This month, like last month, and the month before that and every month since the two new North Island Hospitals opened last year, they have been overcapacity.

So on most days, staff at the Courtenay and Campbell hospitals struggle to find space to put as many as 30-plus extra patients, and the peak hospitalization season that coincides with the influenza season is just getting started.

Overcapacity at the brand new hospitals is not the only critical health care need in the Comox Valley — see the sidebar story on long-term care beds — but it is a serious issue for overburdened hospital workers. And it does not bode well for communities with growing populations, and for whom the capacities of these hospitals were expected to be adequate until 2025.

The new Comox Valley Hospital opened on Oct. 1, 2017 with staff and patients budgeted for 129 beds. It was almost immediately plagued with overcapacity.

Patient numbers soared as high as 178 within a few months, a situation that has continued throughout the year and led to predictable consequences.

Staff trying to care for up to 49 extra Comox Valley patients became stressed and exhausted. They took sick days to recover, which created daily staff shortages and exacerbated the workload problems, according to sources.

Overcapacity also plagues Campbell River Hospital, where the maximum 95 beds were opened quickly and still runs overcapacity.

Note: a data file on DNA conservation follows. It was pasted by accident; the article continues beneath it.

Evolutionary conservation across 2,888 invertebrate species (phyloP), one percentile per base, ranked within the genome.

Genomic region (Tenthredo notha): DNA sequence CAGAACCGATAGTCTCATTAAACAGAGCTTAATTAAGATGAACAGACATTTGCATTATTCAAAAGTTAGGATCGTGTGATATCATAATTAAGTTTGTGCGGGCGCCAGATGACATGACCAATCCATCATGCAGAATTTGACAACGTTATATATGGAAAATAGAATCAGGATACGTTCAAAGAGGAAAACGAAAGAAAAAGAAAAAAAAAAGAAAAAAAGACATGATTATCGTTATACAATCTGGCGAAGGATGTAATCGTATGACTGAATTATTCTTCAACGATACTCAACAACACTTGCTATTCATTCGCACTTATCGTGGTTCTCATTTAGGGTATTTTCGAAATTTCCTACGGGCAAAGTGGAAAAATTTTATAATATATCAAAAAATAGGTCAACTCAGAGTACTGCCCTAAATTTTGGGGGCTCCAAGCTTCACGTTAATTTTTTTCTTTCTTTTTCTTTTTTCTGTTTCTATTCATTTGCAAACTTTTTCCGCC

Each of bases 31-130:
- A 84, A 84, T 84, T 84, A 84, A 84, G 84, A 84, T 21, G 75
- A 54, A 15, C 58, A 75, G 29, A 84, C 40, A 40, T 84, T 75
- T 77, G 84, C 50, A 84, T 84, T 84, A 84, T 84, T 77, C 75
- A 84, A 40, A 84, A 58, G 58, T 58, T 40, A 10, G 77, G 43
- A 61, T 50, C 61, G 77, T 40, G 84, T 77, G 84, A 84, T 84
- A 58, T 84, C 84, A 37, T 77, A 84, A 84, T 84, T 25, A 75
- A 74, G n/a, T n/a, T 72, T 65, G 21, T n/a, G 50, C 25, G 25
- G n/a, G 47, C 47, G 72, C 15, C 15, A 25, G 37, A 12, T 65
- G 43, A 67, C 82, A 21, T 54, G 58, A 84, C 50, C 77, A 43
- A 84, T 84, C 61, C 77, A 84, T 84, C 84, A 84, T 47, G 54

And it is not good for patients housed in makeshift accommodations at both hospitals.

Dermot Kelly, Island Health executive director for the region, told Decafnation that all hospitals across BC have overcapacity issues, and that the two North Island Hospitals are following an official Overcapacity Protocol.

Kelly said the protocol includes a number of steps to mitigate the overcapacity problems, including “working to reduce the length of stay within hospital, and improve access to care in the community.”

Community access measures include “increasing Home Support hours, implementation of Overnight Care Teams, new specialized services for those with Mental Health and Substance Use Challenges and improved supports for those who are medically frail,” he said.

And, he said the hospitals are working to increase access to Adult Day Programs and respite services “to better support the needs of patients and caregivers in the community.”

And the Comox Valley Hospital recently opened an additional 17 beds, for a total of 146 open beds (of the hospital’s maximum capacity of 153) with increased staffing levels, and moved out 21 long-term care patients, most of them going to a renovated floor at the former St. Joseph’s General Hospital.

Read more at Decafnation.

 

George Le Masurier

DecafNation